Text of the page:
In it, but not of it. TPM DC
It fits with previous public polling as well as the perception of the national landscape from Democratic strategists: Republicans can't abandon Obamacare entirely because it motivates the base unlike any other issue. And it appears that the conservative echo chamber remains convinced of the law's failure -- despite the indications to the contrary.
And if the law's best month of news since its passage isn't going to change Republican minds, it seems nothing will before November 2014. So the GOP will likely keep singing the same song.
The new WashPost-ABC News poll found that 68 percent of Republicans said that Obamacare's rollout has gone worse than they expected -- suggesting that, at least for now, the facts on the ground aren't going to change their view of the law.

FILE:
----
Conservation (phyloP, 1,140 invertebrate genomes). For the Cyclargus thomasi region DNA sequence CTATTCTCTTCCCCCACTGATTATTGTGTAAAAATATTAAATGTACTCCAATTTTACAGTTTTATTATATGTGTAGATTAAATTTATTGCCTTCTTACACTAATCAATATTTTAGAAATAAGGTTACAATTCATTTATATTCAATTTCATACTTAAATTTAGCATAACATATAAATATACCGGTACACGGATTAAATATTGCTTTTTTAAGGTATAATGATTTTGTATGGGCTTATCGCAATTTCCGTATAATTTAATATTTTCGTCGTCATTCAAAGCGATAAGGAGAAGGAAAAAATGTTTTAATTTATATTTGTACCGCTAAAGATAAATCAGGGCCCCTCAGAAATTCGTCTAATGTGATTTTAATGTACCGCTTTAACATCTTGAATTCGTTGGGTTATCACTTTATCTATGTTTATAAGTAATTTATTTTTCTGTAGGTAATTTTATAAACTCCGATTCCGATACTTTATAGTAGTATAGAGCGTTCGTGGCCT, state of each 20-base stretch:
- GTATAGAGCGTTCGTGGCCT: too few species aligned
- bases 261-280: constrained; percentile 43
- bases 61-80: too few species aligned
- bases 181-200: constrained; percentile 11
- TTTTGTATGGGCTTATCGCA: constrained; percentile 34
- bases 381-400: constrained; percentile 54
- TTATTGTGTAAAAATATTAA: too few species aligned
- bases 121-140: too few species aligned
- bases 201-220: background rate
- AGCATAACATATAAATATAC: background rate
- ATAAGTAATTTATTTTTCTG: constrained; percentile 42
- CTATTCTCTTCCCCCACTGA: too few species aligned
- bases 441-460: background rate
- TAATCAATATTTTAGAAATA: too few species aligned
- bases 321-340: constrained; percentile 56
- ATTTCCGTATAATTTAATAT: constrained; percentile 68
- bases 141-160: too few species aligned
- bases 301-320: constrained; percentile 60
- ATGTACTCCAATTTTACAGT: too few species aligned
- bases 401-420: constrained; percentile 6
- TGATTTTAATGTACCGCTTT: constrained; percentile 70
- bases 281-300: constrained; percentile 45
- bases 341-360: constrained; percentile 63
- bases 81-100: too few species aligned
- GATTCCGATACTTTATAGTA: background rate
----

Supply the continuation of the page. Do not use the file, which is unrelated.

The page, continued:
Republicans were also more likely to say that they were absolutely certain to vote: 78 percent, compared to 72 percent of Democrats. So while Democrats hold a slight edge, 45 percent to 44 percent, on the generic congressional ballot among all registered voters, Republicans possess a more substantial advantage with absolutely certain voters: 49 percent to 44 percent.
That's the enthusiasm gap -- something of a cliche at this point, but nevertheless borne out in polling -- that Democrats have to overcome this fall.
The poll, conducted April 24 to 27, surveyed 1,000 U.S. adults. Its overall margin of error is 3.5 percentage points.